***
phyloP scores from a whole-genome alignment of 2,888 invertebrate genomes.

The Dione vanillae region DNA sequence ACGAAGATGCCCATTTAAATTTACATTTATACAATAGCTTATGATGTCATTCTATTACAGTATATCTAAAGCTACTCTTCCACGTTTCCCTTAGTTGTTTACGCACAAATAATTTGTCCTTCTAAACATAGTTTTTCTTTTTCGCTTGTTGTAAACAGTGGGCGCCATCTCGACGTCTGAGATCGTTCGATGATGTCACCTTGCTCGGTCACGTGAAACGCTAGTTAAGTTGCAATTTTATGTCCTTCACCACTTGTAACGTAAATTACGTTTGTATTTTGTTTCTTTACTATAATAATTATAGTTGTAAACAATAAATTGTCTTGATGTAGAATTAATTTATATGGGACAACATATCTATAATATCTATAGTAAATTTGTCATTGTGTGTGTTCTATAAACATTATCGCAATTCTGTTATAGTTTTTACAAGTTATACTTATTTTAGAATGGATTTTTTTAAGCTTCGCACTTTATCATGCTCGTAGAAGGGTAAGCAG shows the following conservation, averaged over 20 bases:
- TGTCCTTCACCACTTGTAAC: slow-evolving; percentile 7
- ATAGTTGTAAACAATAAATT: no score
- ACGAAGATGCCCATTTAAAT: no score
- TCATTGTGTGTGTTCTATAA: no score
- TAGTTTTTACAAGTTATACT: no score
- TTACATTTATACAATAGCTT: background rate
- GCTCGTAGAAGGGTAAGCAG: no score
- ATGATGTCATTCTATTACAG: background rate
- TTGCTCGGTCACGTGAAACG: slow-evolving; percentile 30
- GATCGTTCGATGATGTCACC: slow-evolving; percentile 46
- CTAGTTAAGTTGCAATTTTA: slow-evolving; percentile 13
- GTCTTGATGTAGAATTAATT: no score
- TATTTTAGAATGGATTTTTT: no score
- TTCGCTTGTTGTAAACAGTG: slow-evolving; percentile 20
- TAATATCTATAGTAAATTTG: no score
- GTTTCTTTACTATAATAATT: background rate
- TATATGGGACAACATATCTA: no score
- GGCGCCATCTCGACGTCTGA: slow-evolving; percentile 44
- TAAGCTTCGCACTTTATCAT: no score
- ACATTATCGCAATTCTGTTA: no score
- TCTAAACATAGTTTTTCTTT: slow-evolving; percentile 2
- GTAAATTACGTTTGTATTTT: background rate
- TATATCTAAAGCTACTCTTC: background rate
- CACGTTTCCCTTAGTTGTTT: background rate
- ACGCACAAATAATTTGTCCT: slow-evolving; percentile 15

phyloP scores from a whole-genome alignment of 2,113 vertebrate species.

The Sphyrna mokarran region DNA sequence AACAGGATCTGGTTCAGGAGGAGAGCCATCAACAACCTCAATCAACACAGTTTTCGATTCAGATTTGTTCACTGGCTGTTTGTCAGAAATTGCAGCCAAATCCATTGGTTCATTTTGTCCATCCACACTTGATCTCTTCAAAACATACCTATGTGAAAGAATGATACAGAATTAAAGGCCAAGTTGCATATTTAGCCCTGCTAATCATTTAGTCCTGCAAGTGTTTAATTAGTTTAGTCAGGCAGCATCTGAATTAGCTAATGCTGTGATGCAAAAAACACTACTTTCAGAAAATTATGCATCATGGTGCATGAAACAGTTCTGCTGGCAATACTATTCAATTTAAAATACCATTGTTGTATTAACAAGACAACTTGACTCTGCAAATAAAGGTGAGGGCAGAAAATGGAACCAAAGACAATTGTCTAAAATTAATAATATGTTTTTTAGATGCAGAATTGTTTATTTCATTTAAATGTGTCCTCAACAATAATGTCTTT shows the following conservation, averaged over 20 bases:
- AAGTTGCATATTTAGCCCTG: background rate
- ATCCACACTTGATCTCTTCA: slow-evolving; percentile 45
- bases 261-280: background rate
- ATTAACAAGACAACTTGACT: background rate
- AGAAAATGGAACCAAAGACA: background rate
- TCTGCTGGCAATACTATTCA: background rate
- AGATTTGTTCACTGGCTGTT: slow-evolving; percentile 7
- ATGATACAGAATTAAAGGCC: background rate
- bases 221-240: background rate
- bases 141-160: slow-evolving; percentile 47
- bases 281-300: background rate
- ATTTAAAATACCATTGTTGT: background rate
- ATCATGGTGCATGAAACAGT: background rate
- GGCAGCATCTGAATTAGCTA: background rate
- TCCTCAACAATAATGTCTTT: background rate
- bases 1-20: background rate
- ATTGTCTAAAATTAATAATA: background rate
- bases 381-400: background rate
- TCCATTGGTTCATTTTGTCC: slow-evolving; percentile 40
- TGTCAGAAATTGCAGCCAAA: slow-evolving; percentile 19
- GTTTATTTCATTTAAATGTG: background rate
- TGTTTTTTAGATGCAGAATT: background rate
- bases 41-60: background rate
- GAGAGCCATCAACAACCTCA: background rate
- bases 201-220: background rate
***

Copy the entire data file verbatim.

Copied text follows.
phyloP scores from a whole-genome alignment of 2,888 invertebrate genomes.

The Dione vanillae region DNA sequence ACGAAGATGCCCATTTAAATTTACATTTATACAATAGCTTATGATGTCATTCTATTACAGTATATCTAAAGCTACTCTTCCACGTTTCCCTTAGTTGTTTACGCACAAATAATTTGTCCTTCTAAACATAGTTTTTCTTTTTCGCTTGTTGTAAACAGTGGGCGCCATCTCGACGTCTGAGATCGTTCGATGATGTCACCTTGCTCGGTCACGTGAAACGCTAGTTAAGTTGCAATTTTATGTCCTTCACCACTTGTAACGTAAATTACGTTTGTATTTTGTTTCTTTACTATAATAATTATAGTTGTAAACAATAAATTGTCTTGATGTAGAATTAATTTATATGGGACAACATATCTATAATATCTATAGTAAATTTGTCATTGTGTGTGTTCTATAAACATTATCGCAATTCTGTTATAGTTTTTACAAGTTATACTTATTTTAGAATGGATTTTTTTAAGCTTCGCACTTTATCATGCTCGTAGAAGGGTAAGCAG shows the following conservation, averaged over 20 bases:
- TGTCCTTCACCACTTGTAAC: slow-evolving; percentile 7
- ATAGTTGTAAACAATAAATT: no score
- ACGAAGATGCCCATTTAAAT: no score
- TCATTGTGTGTGTTCTATAA: no score
- TAGTTTTTACAAGTTATACT: no score
- TTACATTTATACAATAGCTT: background rate
- GCTCGTAGAAGGGTAAGCAG: no score
- ATGATGTCATTCTATTACAG: background rate
- TTGCTCGGTCACGTGAAACG: slow-evolving; percentile 30
- GATCGTTCGATGATGTCACC: slow-evolving; percentile 46
- CTAGTTAAGTTGCAATTTTA: slow-evolving; percentile 13
- GTCTTGATGTAGAATTAATT: no score
- TATTTTAGAATGGATTTTTT: no score
- TTCGCTTGTTGTAAACAGTG: slow-evolving; percentile 20
- TAATATCTATAGTAAATTTG: no score
- GTTTCTTTACTATAATAATT: background rate
- TATATGGGACAACATATCTA: no score
- GGCGCCATCTCGACGTCTGA: slow-evolving; percentile 44
- TAAGCTTCGCACTTTATCAT: no score
- ACATTATCGCAATTCTGTTA: no score
- TCTAAACATAGTTTTTCTTT: slow-evolving; percentile 2
- GTAAATTACGTTTGTATTTT: background rate
- TATATCTAAAGCTACTCTTC: background rate
- CACGTTTCCCTTAGTTGTTT: background rate
- ACGCACAAATAATTTGTCCT: slow-evolving; percentile 15

phyloP scores from a whole-genome alignment of 2,113 vertebrate species.

The Sphyrna mokarran region DNA sequence AACAGGATCTGGTTCAGGAGGAGAGCCATCAACAACCTCAATCAACACAGTTTTCGATTCAGATTTGTTCACTGGCTGTTTGTCAGAAATTGCAGCCAAATCCATTGGTTCATTTTGTCCATCCACACTTGATCTCTTCAAAACATACCTATGTGAAAGAATGATACAGAATTAAAGGCCAAGTTGCATATTTAGCCCTGCTAATCATTTAGTCCTGCAAGTGTTTAATTAGTTTAGTCAGGCAGCATCTGAATTAGCTAATGCTGTGATGCAAAAAACACTACTTTCAGAAAATTATGCATCATGGTGCATGAAACAGTTCTGCTGGCAATACTATTCAATTTAAAATACCATTGTTGTATTAACAAGACAACTTGACTCTGCAAATAAAGGTGAGGGCAGAAAATGGAACCAAAGACAATTGTCTAAAATTAATAATATGTTTTTTAGATGCAGAATTGTTTATTTCATTTAAATGTGTCCTCAACAATAATGTCTTT shows the following conservation, averaged over 20 bases:
- AAGTTGCATATTTAGCCCTG: background rate
- ATCCACACTTGATCTCTTCA: slow-evolving; percentile 45
- bases 261-280: background rate
- ATTAACAAGACAACTTGACT: background rate
- AGAAAATGGAACCAAAGACA: background rate
- TCTGCTGGCAATACTATTCA: background rate
- AGATTTGTTCACTGGCTGTT: slow-evolving; percentile 7
- ATGATACAGAATTAAAGGCC: background rate
- bases 221-240: background rate
- bases 141-160: slow-evolving; percentile 47
- bases 281-300: background rate
- ATTTAAAATACCATTGTTGT: background rate
- ATCATGGTGCATGAAACAGT: background rate
- GGCAGCATCTGAATTAGCTA: background rate
- TCCTCAACAATAATGTCTTT: background rate
- bases 1-20: background rate
- ATTGTCTAAAATTAATAATA: background rate
- bases 381-400: background rate
- TCCATTGGTTCATTTTGTCC: slow-evolving; percentile 40
- TGTCAGAAATTGCAGCCAAA: slow-evolving; percentile 19
- GTTTATTTCATTTAAATGTG: background rate
- TGTTTTTTAGATGCAGAATT: background rate
- bases 41-60: background rate
- GAGAGCCATCAACAACCTCA: background rate
- bases 201-220: background rate